Switzerland, Italy Join Congressional Watch List on Piracy for First Time

The annual report notes progress in China and Russia, but says they still are not doing enough to enforce laws that protect intellectual property.
Ramzi Haidar/AFP/Getty Images

For the first time, Italy and Switzerland have been placed on the list of nations -- released annually by the U.S. Congressional International Anti-Piracy Caucus -- that do not adequately enforce copyright laws.

The report released Thursday says that while this is the first time Italy and Switzerland have been on the list, along with China, Russia and the Ukraine, “insufficient protections for copyright are a longstanding problem in both nations.”

The report also highlights progress on the issue in Canada and Spain. Instead of being on the list of offenders, those two are mentioned as being in transition after they took, according to the report, “positive steps toward putting in place a stronger legal framework for the protection of copyright.”

Created in 2003, the Congressional International Anti-Piracy Cause is made up of more than 65 members of Congress. They seek to spotlight countries where the amount of piracy is “alarming,” in terms of providing protections for copyright dependent industries such as movies, home video, TV, music, books, video games and computer software.

In the past, much of the piracy was about physical goods – illegally reproduced DVDs, for instance. These days, the focus has shifted to also include online piracy, which the group says is responsible for “wholesale theft of American intellectual property.”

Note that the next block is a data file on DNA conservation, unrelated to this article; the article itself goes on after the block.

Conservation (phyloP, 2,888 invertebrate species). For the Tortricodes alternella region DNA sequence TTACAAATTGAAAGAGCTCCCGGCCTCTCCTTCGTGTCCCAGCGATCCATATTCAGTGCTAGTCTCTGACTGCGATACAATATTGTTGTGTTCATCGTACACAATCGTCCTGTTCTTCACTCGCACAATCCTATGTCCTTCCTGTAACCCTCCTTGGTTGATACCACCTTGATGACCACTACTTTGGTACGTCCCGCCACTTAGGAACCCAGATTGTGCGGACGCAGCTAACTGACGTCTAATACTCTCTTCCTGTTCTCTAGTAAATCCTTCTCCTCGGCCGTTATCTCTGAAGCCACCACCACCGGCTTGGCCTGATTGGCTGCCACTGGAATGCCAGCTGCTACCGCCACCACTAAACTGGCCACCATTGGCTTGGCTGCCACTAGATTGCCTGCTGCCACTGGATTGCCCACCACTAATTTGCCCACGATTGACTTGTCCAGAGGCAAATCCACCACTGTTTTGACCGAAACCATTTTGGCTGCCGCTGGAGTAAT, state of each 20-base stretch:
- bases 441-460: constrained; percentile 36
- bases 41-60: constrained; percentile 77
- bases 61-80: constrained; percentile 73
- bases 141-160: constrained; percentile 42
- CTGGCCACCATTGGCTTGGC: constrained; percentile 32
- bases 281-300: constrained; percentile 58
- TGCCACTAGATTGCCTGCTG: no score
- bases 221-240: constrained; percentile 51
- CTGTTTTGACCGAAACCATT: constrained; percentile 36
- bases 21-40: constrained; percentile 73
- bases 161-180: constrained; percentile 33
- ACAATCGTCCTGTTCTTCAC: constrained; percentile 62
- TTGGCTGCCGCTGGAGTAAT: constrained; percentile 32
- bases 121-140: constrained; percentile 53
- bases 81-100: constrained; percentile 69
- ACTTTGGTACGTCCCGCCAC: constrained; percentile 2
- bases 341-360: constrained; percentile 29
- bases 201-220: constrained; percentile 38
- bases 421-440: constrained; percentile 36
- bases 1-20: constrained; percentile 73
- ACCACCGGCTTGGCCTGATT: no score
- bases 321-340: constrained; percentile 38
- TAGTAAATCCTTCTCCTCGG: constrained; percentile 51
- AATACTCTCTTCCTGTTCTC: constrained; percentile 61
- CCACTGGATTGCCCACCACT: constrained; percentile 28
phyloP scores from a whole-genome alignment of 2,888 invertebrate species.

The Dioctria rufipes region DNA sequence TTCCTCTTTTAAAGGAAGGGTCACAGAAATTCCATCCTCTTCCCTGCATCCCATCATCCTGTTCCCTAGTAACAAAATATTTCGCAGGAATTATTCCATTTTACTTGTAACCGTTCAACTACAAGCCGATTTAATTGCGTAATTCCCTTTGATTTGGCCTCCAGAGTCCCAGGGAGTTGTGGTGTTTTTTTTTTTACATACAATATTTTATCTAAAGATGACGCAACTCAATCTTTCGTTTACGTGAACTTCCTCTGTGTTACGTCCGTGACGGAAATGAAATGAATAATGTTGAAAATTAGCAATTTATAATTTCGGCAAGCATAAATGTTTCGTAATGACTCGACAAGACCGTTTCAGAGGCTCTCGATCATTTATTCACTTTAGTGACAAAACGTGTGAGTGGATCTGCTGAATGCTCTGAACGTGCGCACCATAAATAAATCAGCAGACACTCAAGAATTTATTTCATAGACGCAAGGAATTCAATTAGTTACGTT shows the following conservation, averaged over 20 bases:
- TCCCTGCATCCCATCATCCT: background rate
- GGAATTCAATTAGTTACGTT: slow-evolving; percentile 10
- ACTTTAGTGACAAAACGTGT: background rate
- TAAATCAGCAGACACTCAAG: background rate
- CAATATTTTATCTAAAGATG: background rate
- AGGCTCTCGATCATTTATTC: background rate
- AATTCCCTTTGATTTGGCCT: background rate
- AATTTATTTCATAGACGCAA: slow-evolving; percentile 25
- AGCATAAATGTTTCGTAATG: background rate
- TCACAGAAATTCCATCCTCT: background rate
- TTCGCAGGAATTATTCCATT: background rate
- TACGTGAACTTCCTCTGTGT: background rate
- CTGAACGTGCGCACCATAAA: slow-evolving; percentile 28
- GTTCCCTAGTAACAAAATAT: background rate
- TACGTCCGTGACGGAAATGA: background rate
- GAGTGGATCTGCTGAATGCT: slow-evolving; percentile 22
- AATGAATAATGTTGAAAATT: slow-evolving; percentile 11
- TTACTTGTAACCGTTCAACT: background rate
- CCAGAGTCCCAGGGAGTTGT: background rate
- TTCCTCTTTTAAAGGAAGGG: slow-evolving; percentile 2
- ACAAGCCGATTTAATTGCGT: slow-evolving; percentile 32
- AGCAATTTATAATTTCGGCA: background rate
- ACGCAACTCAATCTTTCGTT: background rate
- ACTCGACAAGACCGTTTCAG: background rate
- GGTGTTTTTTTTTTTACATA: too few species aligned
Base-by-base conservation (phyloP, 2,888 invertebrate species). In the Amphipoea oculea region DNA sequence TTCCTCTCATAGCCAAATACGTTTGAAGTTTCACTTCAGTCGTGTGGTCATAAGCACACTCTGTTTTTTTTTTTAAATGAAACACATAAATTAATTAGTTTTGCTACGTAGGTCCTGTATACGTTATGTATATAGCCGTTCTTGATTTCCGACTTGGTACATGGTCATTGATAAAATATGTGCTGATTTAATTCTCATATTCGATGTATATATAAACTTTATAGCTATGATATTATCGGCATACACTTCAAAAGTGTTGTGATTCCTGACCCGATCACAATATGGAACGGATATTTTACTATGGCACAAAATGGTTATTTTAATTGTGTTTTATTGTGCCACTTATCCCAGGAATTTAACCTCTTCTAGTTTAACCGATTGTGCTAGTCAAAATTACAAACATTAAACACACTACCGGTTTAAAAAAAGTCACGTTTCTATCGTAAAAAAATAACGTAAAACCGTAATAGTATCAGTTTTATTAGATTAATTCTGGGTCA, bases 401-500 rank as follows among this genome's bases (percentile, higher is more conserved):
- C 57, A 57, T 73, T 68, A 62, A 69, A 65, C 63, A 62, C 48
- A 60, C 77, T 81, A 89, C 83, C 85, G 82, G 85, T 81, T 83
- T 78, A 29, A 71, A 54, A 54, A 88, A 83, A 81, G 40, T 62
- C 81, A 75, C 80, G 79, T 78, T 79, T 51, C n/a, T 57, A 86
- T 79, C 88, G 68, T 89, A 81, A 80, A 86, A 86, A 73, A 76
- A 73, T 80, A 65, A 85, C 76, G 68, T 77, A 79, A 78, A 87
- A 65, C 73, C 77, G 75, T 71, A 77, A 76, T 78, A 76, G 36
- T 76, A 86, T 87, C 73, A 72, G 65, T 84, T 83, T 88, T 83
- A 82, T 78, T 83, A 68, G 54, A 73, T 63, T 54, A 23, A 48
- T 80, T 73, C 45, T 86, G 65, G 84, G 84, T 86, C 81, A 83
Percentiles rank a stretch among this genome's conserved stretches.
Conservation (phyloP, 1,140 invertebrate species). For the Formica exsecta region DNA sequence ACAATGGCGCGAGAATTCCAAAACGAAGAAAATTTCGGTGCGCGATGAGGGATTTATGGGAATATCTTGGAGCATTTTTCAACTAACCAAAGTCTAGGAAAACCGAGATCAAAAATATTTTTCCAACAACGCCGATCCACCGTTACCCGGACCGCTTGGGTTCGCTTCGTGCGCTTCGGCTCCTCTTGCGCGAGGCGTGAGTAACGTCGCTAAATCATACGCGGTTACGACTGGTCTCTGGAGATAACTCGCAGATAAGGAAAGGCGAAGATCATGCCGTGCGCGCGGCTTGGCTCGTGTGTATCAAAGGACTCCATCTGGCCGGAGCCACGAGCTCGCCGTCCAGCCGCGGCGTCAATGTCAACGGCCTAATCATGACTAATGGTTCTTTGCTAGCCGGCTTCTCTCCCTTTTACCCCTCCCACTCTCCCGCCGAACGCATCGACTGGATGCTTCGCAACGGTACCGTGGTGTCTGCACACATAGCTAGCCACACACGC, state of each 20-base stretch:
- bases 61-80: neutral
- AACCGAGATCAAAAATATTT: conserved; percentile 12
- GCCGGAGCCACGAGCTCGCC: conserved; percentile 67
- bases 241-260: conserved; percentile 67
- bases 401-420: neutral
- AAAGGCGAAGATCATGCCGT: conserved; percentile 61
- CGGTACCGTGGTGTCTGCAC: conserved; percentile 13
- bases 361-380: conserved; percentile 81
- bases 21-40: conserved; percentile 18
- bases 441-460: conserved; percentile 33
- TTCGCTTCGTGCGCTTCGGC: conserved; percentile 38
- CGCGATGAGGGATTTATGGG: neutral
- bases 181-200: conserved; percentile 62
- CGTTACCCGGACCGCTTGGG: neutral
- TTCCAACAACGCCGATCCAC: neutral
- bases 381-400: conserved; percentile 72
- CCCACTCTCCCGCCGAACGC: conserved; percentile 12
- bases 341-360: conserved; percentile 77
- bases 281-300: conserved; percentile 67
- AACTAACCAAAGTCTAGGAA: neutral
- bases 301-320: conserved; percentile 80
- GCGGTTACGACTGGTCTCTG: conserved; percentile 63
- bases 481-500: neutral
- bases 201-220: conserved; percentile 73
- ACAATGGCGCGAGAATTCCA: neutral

Here are updates on the countries considered the biggest offenders:

CHINA – While the Asian giant has made commitments to address continuing problems, the report says piracy there still inflicts “severe harm on American and Chinese creators.” The report notes the entire recorded music business there was worth $82.8 million in 2011, while in Thailand, a much smaller market, it was $68.9 million. They put piracy rates for software at 77 percent of the entire market, with the unlicensed software sold worth nearly $9 billion annually. The report notes there is progress regarding some specific websites, such as an agreement between rights holders and Baidu, China’s leading search engine, and a commitment by online retailer Taobao to strength measures to prevent piracy.

RUSSIA -- International film sellers note that sales of movies and TV shows to China and Russia are up in the past few years and they are getting more money out of those territories, especially Russia. However the report says Russia still lacks “appropriate IP protection” and “continues to allow for rampant Internet piracy affecting the global market. The report notes that with Russia joining the World Trade Organization, “it is particularly important that the Russian government take prompt action against the notorious sites” which have been identified.

ITALY -- The problem in Italy is that efforts by some legislators to pass laws and create a legal framework to deal with piracy have repeatedly failed. “Italy’s regulatory communications authority (AGCOM) was unable to pass much-needed reforms to combat piracy,” says the report, noting that without such reforms “the widespread perception will endure that illegal downloading is not harmful.”

SWITZERLAND -- While it is known as a law-abiding country, Switzerland makes the list because “copyright laws are inadequate,” says the report, and need to be updated to enforce laws against digital piracy. “Until these changes are made,” adds the report, “Switzerland will continue to be a magnet for rogue sites.” The report calls on the Swiss to “fulfill its obligations under the WIPO Internet Treaties and other international copyright norms.”